Still Not There: Interview with Kimmo Koskela
Kimmo Koskela is a director, visual artist and producer. His films blur the borders between documentary and film d’artiste, and demonstrate a very personal world. None of which rules out encounters: The film Still Not There, with Arno Rafael Minkkinen, attests to great creative complicity. Complicity and a relationship with photography that the director addresses for us...
Emmanuel Bacquet: How did this project with Arno Rafael Minkkinen start?
Kimmo Koskela: When I graduated from a photo school in the age of 23 in Finland, I sold my electric guitar and bought a flight ticket to New York to spend the whole summer there and stayed on our family friends sofa. After four weeks I obviously run out of money, so I called Arno, who’s inspiring workshop I had taken in Finland the summer before. I asked him if I could do any assistant work for him. First he said I’m afraid not, but then, he asked me if I knew how to paint a house? I said of course, I can come and paint your house, and I did! It took five weeks instead of three, but that’s how our continuing friendship started. Three years later I had a fashion shoot trip for a Finnish company who wanted stills and video clips shot in New York. Then I proposed Arno, that I could come and shoot also some documentary material on him and his photography during the same trip. Arno visited regularly in Finland, so I continued documenting him in different locations during 6 years including Mediterranean, Paris, New York, North of Finland and so on. With this material I went to Finnish TV and they bought the idea of producing a documentary on Minkkinen. We were able to finance a trip to lapland to shoot material on film, where we transferred his photographic self-portraits to motion picture images; Video Self-Portraits, as called today.
EB: How did you build the film and share the creative work with Arno Rafael Minkkinen?
KK: In the very beginning I did not have a clue what I would do with the material, but working with Arno was easy, productive, rewarding and fun. Slowly it developed to an idea to go to another level from a basic documentation of an artist with talking heads etc. After these years capturing documentary material on him, I proposed Arno that what about if we put a film camera to a spot where he puts his still camera when he makes his self-portraits and film his still photography as motion picture images. I thought it would be a perfect way to express his art in a much deeper, visual way on a documentary on him as an artist, because he is also a subject of his art itself. We obviously had long discussions about this, because it started to cross the thin line where my artistic work as a film maker entered to his art in a way that it had to be discussed and have the same understanding, who’s work it was. I think it was in a sauna after a few Scotch, when we agreed about it to go for this idea. For me there was no question that it was solely Minkkinen´s original work and his creations captured by me to a motion picture form to be used in the documentary. Editing these scenes to the film I shared a lot with Arno. The main question was to show enough to dive in to the soul of creating and making these extraordinary self-portrait images but not to show too much to spoil the magic of, how they are done. Working with Arno was and has been very fruitful especially sharing the same kind of humor, which is very important.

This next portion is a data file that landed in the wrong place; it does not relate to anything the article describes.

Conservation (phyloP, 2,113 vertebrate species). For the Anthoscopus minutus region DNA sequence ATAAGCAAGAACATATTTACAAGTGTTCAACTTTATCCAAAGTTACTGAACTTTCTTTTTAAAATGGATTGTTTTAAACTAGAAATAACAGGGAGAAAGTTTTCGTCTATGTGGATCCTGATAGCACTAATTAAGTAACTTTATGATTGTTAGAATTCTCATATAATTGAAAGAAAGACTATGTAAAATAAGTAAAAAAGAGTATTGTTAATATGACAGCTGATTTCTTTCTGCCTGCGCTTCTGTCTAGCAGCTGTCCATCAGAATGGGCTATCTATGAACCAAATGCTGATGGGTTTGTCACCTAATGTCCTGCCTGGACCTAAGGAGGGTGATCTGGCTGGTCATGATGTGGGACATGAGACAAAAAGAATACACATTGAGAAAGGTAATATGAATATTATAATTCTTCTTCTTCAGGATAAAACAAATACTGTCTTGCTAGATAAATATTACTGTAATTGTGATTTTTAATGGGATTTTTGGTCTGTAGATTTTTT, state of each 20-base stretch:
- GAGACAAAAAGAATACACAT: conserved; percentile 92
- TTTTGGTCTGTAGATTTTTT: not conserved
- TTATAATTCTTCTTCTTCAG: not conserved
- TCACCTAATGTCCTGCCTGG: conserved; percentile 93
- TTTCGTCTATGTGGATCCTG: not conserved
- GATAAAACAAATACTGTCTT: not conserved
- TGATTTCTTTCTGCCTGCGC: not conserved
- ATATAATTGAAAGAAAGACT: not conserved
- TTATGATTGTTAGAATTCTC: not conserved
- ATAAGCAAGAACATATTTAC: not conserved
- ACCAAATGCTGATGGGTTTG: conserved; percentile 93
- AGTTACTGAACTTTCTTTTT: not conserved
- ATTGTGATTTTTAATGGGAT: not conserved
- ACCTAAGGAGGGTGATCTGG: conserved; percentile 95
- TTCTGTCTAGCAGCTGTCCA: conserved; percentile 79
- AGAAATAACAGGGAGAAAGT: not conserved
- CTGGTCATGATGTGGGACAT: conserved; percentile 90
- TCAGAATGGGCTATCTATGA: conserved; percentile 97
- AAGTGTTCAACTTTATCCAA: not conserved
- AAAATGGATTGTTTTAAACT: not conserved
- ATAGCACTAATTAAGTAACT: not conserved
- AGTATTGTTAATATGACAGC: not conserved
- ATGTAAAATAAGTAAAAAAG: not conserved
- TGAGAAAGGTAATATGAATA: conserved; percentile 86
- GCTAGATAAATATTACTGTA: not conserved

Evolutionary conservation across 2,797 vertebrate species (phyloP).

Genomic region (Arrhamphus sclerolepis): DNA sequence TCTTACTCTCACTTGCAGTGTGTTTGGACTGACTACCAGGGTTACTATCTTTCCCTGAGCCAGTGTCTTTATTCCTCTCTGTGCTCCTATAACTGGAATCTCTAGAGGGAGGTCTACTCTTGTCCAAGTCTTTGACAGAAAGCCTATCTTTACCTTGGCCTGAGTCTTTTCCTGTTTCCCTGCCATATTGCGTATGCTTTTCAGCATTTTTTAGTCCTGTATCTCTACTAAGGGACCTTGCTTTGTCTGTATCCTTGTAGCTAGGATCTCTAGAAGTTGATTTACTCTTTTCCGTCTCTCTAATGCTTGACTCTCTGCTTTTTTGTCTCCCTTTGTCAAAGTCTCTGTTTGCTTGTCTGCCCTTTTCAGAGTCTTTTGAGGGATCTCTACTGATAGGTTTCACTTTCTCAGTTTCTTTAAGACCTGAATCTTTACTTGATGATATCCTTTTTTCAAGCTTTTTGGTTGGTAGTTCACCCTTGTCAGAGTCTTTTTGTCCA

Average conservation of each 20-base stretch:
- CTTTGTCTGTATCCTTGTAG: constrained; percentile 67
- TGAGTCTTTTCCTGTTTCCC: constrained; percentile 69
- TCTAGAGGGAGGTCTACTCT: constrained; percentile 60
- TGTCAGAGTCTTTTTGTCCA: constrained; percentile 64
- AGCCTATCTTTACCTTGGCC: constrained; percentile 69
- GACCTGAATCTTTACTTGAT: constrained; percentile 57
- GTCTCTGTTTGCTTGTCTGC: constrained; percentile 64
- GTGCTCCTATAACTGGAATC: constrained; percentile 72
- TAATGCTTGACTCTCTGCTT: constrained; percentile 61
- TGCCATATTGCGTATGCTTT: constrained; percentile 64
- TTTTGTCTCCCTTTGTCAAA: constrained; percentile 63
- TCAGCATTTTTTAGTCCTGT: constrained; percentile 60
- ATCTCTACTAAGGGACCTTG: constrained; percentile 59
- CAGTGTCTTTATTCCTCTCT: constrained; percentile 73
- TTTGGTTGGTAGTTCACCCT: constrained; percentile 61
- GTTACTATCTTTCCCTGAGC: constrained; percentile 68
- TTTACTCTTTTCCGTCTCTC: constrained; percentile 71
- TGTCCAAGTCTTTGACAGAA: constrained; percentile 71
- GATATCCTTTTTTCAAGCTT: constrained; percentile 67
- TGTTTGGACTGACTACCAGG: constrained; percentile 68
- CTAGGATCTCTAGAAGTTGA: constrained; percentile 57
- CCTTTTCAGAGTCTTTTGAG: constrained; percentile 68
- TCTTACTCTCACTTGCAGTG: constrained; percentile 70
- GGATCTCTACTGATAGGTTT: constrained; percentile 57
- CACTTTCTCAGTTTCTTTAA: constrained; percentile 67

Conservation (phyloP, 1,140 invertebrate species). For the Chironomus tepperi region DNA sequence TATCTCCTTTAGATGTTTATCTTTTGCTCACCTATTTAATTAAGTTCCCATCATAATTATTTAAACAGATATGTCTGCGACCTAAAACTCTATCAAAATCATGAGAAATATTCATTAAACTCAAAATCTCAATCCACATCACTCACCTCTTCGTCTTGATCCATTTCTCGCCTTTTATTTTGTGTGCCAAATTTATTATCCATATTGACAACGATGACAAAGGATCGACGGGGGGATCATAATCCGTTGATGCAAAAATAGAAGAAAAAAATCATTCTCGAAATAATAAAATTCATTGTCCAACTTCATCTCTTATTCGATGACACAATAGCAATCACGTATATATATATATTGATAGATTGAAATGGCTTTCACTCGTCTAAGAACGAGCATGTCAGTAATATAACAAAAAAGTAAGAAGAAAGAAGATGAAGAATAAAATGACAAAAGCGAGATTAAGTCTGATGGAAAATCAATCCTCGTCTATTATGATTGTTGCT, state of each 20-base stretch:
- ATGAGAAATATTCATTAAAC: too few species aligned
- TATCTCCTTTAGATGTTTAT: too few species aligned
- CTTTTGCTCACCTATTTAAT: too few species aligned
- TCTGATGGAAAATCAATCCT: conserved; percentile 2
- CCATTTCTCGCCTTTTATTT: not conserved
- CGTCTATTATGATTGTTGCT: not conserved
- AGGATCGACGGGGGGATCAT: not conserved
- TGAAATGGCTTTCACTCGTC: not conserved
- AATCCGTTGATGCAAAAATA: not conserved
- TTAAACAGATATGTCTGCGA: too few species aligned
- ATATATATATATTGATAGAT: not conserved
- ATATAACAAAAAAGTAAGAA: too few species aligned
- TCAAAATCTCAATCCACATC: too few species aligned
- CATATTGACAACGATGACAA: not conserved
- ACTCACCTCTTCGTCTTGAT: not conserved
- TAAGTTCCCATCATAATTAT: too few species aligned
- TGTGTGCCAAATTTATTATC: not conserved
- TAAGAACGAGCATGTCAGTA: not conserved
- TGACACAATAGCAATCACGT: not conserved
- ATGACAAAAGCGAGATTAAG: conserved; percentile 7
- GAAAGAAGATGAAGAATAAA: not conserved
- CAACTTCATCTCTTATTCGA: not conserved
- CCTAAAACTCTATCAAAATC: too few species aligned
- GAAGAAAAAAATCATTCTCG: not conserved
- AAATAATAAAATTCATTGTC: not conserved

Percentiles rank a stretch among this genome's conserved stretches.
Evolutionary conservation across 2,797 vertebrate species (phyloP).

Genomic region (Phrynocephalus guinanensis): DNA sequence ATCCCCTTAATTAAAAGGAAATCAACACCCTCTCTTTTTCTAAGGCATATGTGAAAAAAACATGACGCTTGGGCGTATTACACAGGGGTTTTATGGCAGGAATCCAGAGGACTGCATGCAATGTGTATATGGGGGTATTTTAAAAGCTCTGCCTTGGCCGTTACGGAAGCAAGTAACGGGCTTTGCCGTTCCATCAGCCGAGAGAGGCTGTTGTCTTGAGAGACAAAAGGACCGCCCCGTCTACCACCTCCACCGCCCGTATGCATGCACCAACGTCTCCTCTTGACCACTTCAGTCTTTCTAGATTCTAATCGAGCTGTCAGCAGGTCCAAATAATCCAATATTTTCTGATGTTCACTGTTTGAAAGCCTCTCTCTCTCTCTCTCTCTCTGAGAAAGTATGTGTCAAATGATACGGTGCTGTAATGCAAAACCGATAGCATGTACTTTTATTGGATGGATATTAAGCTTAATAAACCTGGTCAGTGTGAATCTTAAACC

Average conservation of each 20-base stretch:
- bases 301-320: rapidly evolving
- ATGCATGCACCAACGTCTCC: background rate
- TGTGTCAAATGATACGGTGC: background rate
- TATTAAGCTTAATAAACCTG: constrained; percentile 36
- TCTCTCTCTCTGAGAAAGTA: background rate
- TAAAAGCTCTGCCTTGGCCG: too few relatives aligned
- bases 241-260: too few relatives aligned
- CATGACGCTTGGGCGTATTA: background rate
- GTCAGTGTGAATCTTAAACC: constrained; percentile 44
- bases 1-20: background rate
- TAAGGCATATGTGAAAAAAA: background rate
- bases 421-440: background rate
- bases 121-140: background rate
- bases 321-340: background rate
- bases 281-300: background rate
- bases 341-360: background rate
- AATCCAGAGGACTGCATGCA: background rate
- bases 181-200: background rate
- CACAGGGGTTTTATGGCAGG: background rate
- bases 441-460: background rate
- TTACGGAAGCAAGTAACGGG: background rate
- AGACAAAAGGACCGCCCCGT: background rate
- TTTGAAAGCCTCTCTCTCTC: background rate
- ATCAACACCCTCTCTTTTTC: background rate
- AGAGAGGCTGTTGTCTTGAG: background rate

EB: Is nature always so prevalent in your films?
KK: Not really, but Finland is a large country with a small population, so nature is naturally very much present and very close to you. 30 minutes from Helsinki and you can be in the middle of wilderness.
EB: What is your own relation with photography (the one you appreciate, the one you take…)?
KK: I love photography and have been photographing all my life but creating time based art took me to my professional career. My relation in art has always been based on visuals and photography with a twist avant garde. That could be the reason I especially enjoy films that are made from photographers like Stanley Kubrick, Wim Wenders, Agnes Varda, and visual directors like David Lynch, Lars von Trier, Jonas Mekas, Roy Andersson, Alejandro Iñárritu etc.
EB: What is your current project? You also have another film project with Arno Rafael Minkkinen, can you tell us more?
KK: After ”Still Not There” we have been working together in a feature film project which is based on Arno´s screenplay. It has been in development now for ten years, which hits nicely with our documentary title Still Not There. Our aim is to have it in production and on screen in two or three years from now. Right now in fall I will do the Cinematography in another Finnish feature film.
Kimmo Koskela, February 2021